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Florida Third DCA affirms dismissal of commercial fraud lawsuit for failure to prosecute, ruling that “disarray” in control and representation of the plaintiff corporations did not constitute “good cause” for lack of activity.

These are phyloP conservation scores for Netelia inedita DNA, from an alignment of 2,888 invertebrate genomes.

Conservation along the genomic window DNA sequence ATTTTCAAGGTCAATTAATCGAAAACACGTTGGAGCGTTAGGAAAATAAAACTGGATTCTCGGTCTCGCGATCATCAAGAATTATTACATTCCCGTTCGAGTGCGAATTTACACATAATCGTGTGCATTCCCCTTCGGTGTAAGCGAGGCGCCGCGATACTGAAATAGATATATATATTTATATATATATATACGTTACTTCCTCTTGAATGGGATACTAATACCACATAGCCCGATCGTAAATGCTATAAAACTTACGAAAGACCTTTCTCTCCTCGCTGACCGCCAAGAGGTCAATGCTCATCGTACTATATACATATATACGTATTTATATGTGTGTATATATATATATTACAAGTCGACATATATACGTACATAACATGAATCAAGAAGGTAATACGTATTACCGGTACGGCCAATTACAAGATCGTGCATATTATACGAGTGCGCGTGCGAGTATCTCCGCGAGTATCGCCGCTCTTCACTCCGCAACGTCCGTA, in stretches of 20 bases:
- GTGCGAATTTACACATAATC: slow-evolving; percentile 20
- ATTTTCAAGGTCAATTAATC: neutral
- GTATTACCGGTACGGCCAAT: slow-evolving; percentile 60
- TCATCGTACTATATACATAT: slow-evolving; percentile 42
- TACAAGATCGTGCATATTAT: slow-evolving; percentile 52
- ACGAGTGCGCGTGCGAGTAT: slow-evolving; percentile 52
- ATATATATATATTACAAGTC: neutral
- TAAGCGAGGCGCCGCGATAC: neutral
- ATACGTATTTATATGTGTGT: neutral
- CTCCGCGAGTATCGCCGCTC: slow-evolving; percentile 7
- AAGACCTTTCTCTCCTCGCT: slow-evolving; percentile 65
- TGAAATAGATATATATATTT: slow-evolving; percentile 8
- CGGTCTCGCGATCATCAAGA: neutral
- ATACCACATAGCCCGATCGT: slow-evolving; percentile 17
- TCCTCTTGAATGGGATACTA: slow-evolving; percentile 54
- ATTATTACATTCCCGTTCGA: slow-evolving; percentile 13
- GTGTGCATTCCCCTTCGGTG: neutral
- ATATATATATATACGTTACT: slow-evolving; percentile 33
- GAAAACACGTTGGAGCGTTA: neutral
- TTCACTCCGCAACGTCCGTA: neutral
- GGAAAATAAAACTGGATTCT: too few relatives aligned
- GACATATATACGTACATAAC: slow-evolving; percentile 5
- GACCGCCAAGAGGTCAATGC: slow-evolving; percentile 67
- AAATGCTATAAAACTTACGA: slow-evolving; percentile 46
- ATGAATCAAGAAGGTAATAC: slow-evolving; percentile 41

On October 30, 2019, in Publicidad Vepaco, C.A. v. Mezerhane, No. 3D18-1424, the Florida Third DCA affirmed the dismissal of a commercial fraud lawsuit because of the plaintiffs’ failure to prosecute the case. The plaintiffs had failed to engage in any record activity after being given the requisite 60-day notice under Fla. R. Civ. P. 1.420(e) by the defendant following a lapse in record activity of more than 10 months. The statute provides that dismissal may be avoided if a party shows “good cause” in writing as to why the actions should remain pending. The Third DCA noted that under Florida law, “‘[g]ood cause’ has repeatedly been defined as requiring two prongs: [1] some contact with the opposing party and [2] some form of excusable conduct or occurrence which arose other than through negligence or inattention to the pleading deadline,” quoting from Havens v. Chambliss, 906 So. 2d 318, 319 (Fla. 4th DCA 2005). The Third DCA concluded that the plaintiffs’ explanation for the inactivity, reported disarray involving the control and representation of the plaintiff corporations, was inadequate to establish good cause. The Third DCA noted that the plaintiffs had in fact opposed the defendants’ motion to stay the case until the dispute over representation was resolved.